PISCATAWAY, N.J. — Early in the second half, Rutgers men’s basketball forward Akwasi Yeboah stepped into a three-point attempt and watched it swish through the net. As he backpedaled to the defensive end of the floor, Yeboah blew his pointer finger, mimicking cooling off a gun.
That motion didn’t cool off the Scarlet Knights, though. Rutgers shot 17-for-30 in the second half to build and maintain a comfortable double-digit lead over Maryland.
The No. 9 Terps, however, never had any reason to cool themselves off, as a cold-shooting night persisted throughout the 40-minute affair. Maryland finished the game 6-for-32 from beyond the three-point line and squandered a second consecutive chance to clinch at least a share of the Big Ten title, falling 78-67 on Tuesday night.
“We haven’t made shots all year. … But tonight, we let it affect our transition defense,” coach Mark Turgeon said. “It can’t weigh on us. We gotta miss a shot, we better run our ass back and play some defense, and we didn’t do that today.”
Guard Eric Ayala rose up from three on Maryland’s first possession, but Rutgers guard Geo Baker swatted his attempt out of bounds. The Terps retained possession, and the inbound play ended with a Donta Scott three-point attempt that clanged off the rim.
Two offensive trips later, guard Anthony Cowan saw his 3-pointer go awry — his 16th consecutive miss from beyond the arc, dating back to Maryland’s 76-67 win over Northwestern on Feb. 18.
Cowan momentarily broke out of his shooting slump to nail the Terps’ first trey of the night and give Maryland an early 4-2 lead. But the outside shooting success was fleeting — both for Cowan and coach Mark Turgeon’s team as a whole.
Maryland missed its next 11 attempts from the outside. But that didn’t deter the Terps from continuing to let it fly, including a stretch of five straight shots from deep that all ended in misses.
“We missed a lot of wide-open threes,” Turgeon said. “Let’s be real, OK? Wide-open.”
During that stretch of deep-shooting deficiencies, nobody donning the Terps’ gold uniform could find the range.
Cowan and Ayala combined to miss four in that stretch. Forwards Donta Scott and Jalen Smith misfired on their combined three tries. And while little-used freshman guard Hakim Hart didn’t shy away from taking three attempts, he suffered the same fate as his teammates.
As Maryland’s shooting struggles persisted, Rutgers built an 11-point lead on the strength of its efficient shooting. The Scarlet Knights made 4-of-8 attempts from beyond the arc in the first half, including three from reserve guard Jacob Young, who scored 11 points before the break.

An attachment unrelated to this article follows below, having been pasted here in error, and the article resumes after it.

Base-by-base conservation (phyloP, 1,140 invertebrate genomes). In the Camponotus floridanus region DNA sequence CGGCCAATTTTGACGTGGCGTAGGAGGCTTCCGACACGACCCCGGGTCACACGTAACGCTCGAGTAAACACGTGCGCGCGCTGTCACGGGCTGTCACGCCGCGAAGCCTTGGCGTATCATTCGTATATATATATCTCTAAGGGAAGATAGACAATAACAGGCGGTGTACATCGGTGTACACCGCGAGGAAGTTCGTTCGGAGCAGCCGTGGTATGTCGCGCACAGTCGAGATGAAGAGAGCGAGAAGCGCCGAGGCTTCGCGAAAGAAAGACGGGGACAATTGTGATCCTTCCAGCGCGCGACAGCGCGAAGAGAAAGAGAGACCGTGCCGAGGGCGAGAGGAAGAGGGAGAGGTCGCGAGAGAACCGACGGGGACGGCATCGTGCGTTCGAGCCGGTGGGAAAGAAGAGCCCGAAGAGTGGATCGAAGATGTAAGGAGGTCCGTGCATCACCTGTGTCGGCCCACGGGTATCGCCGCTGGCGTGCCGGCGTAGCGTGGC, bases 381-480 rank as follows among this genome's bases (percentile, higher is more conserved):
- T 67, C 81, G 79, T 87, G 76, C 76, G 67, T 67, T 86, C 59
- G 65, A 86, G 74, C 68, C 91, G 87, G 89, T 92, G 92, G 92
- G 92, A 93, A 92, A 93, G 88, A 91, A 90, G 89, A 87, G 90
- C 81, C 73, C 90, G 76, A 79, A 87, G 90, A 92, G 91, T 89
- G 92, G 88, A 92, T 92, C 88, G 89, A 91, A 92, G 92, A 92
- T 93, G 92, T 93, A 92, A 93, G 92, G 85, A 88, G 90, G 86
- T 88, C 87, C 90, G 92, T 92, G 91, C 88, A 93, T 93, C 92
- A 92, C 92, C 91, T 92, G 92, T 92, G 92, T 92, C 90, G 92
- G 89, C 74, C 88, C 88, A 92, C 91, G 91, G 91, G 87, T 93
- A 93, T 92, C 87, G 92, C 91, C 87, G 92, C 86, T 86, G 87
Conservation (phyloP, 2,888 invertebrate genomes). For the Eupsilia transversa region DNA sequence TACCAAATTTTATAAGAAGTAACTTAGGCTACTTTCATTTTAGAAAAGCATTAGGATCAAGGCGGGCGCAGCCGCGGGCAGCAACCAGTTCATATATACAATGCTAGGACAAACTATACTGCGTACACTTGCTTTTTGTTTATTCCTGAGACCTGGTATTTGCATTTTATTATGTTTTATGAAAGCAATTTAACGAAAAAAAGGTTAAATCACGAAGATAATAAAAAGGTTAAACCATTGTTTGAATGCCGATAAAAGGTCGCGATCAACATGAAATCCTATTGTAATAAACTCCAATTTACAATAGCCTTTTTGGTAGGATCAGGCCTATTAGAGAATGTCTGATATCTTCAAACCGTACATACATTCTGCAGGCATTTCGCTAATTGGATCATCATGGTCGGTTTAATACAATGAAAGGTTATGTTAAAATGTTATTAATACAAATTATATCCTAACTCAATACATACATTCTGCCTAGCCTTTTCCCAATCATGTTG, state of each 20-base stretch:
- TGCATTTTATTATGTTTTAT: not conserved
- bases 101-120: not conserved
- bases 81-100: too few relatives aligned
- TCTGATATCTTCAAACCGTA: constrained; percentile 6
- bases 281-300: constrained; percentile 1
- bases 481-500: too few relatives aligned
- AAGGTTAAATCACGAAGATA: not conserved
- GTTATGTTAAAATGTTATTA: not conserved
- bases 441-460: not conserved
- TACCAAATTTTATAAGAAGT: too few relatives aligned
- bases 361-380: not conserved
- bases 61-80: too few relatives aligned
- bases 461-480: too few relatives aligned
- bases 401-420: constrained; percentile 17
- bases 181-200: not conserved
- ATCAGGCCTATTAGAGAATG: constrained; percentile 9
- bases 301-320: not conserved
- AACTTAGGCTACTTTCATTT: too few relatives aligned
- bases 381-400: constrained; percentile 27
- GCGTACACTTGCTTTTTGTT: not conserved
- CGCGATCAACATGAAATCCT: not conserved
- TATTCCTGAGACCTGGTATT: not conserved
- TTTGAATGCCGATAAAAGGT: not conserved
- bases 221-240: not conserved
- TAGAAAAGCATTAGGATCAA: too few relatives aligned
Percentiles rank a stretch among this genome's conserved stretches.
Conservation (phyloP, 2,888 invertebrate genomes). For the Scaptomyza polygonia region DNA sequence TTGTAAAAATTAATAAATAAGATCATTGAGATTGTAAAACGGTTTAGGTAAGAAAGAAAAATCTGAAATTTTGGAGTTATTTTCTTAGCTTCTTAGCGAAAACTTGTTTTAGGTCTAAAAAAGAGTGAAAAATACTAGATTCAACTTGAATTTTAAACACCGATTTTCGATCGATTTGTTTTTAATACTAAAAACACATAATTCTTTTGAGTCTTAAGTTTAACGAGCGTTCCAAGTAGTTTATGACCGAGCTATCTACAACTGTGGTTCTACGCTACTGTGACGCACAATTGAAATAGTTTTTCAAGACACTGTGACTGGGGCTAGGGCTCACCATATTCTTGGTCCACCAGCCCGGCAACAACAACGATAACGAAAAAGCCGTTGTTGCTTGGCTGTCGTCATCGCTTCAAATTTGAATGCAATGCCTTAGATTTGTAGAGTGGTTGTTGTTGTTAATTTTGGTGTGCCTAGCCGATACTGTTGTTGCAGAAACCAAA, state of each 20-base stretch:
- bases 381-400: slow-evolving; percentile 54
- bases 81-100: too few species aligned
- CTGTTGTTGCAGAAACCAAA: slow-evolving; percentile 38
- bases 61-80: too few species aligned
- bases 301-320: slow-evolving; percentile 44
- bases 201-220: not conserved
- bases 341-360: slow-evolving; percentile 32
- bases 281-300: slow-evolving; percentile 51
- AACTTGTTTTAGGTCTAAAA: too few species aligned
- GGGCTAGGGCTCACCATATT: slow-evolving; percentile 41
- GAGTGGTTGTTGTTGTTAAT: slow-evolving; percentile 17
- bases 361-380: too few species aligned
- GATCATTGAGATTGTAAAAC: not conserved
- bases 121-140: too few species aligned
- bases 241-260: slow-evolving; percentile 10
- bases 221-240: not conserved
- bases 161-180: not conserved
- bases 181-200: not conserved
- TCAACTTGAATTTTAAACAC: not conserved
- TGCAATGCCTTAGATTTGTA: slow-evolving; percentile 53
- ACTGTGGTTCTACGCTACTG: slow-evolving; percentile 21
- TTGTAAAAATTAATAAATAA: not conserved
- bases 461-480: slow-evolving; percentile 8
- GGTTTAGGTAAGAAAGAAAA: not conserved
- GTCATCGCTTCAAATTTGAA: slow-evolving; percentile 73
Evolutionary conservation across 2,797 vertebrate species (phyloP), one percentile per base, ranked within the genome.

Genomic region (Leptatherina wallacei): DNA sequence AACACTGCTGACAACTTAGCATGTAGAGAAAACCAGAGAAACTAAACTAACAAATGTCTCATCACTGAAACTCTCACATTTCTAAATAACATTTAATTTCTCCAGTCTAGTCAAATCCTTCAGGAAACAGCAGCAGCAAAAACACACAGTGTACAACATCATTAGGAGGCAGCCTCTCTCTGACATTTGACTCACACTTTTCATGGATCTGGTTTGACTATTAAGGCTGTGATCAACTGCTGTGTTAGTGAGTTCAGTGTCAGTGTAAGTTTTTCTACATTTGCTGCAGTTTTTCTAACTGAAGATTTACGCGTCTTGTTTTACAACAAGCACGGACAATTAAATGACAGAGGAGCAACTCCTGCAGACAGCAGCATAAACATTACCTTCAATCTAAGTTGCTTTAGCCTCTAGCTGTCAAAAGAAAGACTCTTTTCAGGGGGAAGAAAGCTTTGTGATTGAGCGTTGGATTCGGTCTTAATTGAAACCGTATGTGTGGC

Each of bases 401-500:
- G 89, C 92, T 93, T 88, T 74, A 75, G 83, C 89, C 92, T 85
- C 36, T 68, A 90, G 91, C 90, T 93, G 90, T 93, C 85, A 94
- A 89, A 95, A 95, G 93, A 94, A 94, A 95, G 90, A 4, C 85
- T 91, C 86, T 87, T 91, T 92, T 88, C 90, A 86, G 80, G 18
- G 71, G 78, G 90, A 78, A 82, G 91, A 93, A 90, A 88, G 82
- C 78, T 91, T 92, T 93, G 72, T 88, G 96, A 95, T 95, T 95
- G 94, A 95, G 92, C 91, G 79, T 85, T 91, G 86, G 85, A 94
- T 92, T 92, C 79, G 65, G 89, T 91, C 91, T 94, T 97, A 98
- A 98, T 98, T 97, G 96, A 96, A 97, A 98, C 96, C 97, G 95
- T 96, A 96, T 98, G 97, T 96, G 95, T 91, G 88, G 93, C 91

“We had a lot of great shots, a lot of open looks,” forward Jalen Smith said. “Just wasn’t falling for us tonight. The ball didn’t bounce our way, and Rutgers capitalized on that.”
Ayala finally put an end to the Terps’ cold stretch from deep, hitting a triple from the top of the key with 40 seconds to play in the half.
Maryland found itself trailing 35-29 at halftime, despite shooting 11-for-16 from two-point range. The issue was the Terps’ over-reliance on the outside shot, an area they struggled mightily.
Rutgers continued to outshoot Turgeon’s squad after halftime — hitting nine of its first 12 shots, including 3-of-4 from beyond the arc to build a 17-point lead, the third consecutive game the Terps found themselves in a deficit that large.
“We had a layup for [Jalen Smith] to cut it to four, and then we had a wide-open three by Anthony,” Turgeon said. “We don’t make those shots. They go down and make them, so then the game gets away from us.”
With three minutes to play, Turgeon surrendered and emptied the reverses onto the floor. By that point, Maryland had already heard the “overrated” and “start the busses” chants from the contingent of students inside the Rutgers Athletic Center.
Those same students rushed the floor to celebrate the Scarlet Knights’ victory — the second time this season the Terps had to navigate around a mass of students to their locker room, with the Penn State loss being the other.
The avalanche of students that poured onto the court was similar to the avalanche of pressure the Terps have succumbed to the last two games.
Maryland controlled its own destiny to win the conference and secure the top seed in the Big Ten tournament. Now, the Terps find themselves tied with Michigan State for the top spot, and their conference tournament seeding hinges on Sunday’s regular-season finale, along with other results outside of their control.
“We understand what’s at stake,” Cowan said. “Obviously, today didn’t go how we wanted it to. But it’s on to the next one now.”